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Laura E. Richards, Maud Howe, Florence Howe Hall, Julia Ward Howe, 1819-1910, in two volumes, with portraits and other illustrations: volume 1 173 7 Browse Search
Thomas Wentworth Higginson, Carlyle's laugh and other surprises 51 3 Browse Search
Jula Ward Howe, Reminiscences: 1819-1899 42 2 Browse Search
Harper's Encyclopedia of United States History (ed. Benson Lossing) 28 0 Browse Search
Mary Thacher Higginson, Thomas Wentworth Higginson: the story of his life 21 1 Browse Search
Frank Preston Stearns, Cambridge Sketches 21 1 Browse Search
Cambridge History of American Literature: volume 3 (ed. Trent, William Peterfield, 1862-1939., Erskine, John, 1879-1951., Sherman, Stuart Pratt, 1881-1926., Van Doren, Carl, 1885-1950.) 20 0 Browse Search
The Photographic History of The Civil War: in ten volumes, Thousands of Scenes Photographed 1861-65, with Text by many Special Authorities, Volume 9: Poetry and Eloquence. (ed. Francis Trevelyan Miller) 18 0 Browse Search
Thomas Wentworth Higginson, Letters and Journals of Thomas Wentworth Higginson 10 0 Browse Search
Cambridge History of American Literature: volume 1, Colonial and Revolutionary Literature: Early National Literature: Part I (ed. Trent, William Peterfield, 1862-1939., Erskine, John, 1879-1951., Sherman, Stuart Pratt, 1881-1926., Van Doren, Carl, 1885-1950.) 10 0 Browse Search
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Mrs. John A. Logan, Reminiscences of a Soldier's Wife: An Autobiography, Chapter 10: (search)
rmont marbles contrasting exquisitely with the bright colors. The whole effect was superb. There was a very great crowd, and, but for the solidity of the building and the perfect management it might have been most uncomfortable. About ten o'clock President Grant entered the reception-room assigned him. He was accompanied by Senator Morgan, of New York, and one or two others; Mrs. Grant was escorted by General George H. Thomas. Mr. and Mrs. Colfax came in together. Horace Greeley, Julia Ward Howe, Governors Jewell of Connecticut, Oglesby of Illinois, Curtin of Pennsylvania, Fenton of New York, and innumerable others, including many army and navy heroes were there, among them that illustrious Illinois soldier Major-General James H. Wilson, whose daring as a cavalry-officer placed him in the front rank of officers of that arm of the service. The capture of President Jefferson Davis, as he was fleeing from Richmond, was the crowning glory of his brilliant career. I remember seein
Mrs. John A. Logan, Reminiscences of a Soldier's Wife: An Autobiography, Chapter 15: (search)
nguished citizens. At the speaker's table, beginning at the south end, were Reverend David Swing, Reverend Doctor Thomas, Judge Dickey, Judge Drummond, Governor Cullom, Bishop Fallows, General R. J. Oglesby, General C. C. Auger, Senator Don Cameron, General Schofield, General W. Q. Gresham, General Logan, General Sherman, General Grant, General Sheridan, Rear-Admiral Stevens, Judge A. Taft, General Pope, General Crook, General Robinson, Governor Smith, Governor Gear, Hon. E. B. Washburne, Judge Howe, and Mayor Harrison, which brought Sherman in the middle with Grant and Sheridan on his right, Logan and Gresham on his left. General Sherman was the toast-master, a position he filled admirably. The toasts, prepared mainly by Hon. Richard S. Tuthill of Chicago, were as follows: General Grant, Our country ; General Logan, The President and Congress ; General Hurlburt, Army of the Tennessee ; Colonel Vilas, Our first commander ; Admiral Stevens, The Navy ; Leonard Swett, The Mexican Wa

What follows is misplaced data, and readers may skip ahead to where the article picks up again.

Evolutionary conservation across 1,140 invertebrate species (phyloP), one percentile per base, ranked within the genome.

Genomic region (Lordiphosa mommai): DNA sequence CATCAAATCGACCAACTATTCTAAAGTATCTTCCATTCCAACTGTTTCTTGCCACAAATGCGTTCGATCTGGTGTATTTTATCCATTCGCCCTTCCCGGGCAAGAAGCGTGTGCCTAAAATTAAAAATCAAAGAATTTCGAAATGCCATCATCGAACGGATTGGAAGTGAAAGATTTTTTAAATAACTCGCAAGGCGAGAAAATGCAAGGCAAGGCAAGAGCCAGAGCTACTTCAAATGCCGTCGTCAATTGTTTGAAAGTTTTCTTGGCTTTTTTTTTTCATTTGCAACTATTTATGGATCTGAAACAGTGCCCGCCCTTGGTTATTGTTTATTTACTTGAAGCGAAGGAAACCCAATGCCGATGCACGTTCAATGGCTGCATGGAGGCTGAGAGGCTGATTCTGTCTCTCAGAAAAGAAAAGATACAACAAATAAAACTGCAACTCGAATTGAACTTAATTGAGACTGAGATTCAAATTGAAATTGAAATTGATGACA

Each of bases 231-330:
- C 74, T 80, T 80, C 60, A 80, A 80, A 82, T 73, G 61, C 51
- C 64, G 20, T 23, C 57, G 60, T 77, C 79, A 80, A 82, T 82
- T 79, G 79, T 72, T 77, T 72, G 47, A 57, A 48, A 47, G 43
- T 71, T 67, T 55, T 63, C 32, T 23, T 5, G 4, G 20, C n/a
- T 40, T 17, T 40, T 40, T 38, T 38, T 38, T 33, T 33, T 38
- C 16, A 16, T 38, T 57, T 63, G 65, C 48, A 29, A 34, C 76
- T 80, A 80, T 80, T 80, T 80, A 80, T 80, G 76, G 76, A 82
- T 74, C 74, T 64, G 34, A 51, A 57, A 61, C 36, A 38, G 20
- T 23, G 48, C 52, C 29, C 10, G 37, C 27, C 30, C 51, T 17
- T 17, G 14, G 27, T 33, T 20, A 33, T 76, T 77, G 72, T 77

Mrs. John A. Logan, Reminiscences of a Soldier's Wife: An Autobiography, Chapter 16: (search)
Blaine introduced the French visitors to the beauties of the capital of our nation. It was a noticeable fact that the French minister delayed tendering the reception to his countrymen until after the Germans had departed. At the first session of the Forty-seventh Congress, December 5, 1881, the Republicans were again in power. President Arthur appointed Judge Folger Secretary of the Treasury, Frederick T. Frelinghuysen Secretary of State, Benjamin H. Brewster Attorney-General, and ex-Senator Howe, from Wisconsin, Postmaster-General. Mr. Conkling was tendered a seat on the Supreme Bench, but declined the honor. A committee of eight senators and a representative from each State was appointed to plan a fitting commemoration of the memory of Garfield. This they did, condoling with the widow and providing for an oration on his life, to be pronounced by James G. Blaine before the two houses of Congress and the high officials of the Government. The Garfield memorial meeting was held
69. battle-hymn of the Republic. by Mrs. Julia Ward Howe. Mine eyes have seen the glory of the coming of the Lord: He is trampling out the vintage where the grapes of wrath are stored; He hath loosed the fateful lightning of his terrible swift sword: His truth is marching on. I have seen him in the watch-fires of a hundred circling camps; They have builded him an altar in the evening dews and damps; I have read his righteous sentence by the dim and flaring lamps: His day is marching on. I have read a fiery gospel writ in burnished rows of steel: “As ye deal with my contemners, so with you my grace shall deal; Let the Hero, born of woman, crush the serpent with his heel, Since God is marching on.” He has sounded forth the trumpet that shall never call retreat; He is sifting out the hearts of men before his judgment-seat: Oh! be swift, my soul, to answer him I be jubilant, my feet! Our God is marching on. In the beauty of the lilies Christ was borne across the sea, With a glory in
Henry Morton Stanley, Dorothy Stanley, The Autobiography of Sir Henry Morton Stanley, part 2.13, chapter 2.15 (search)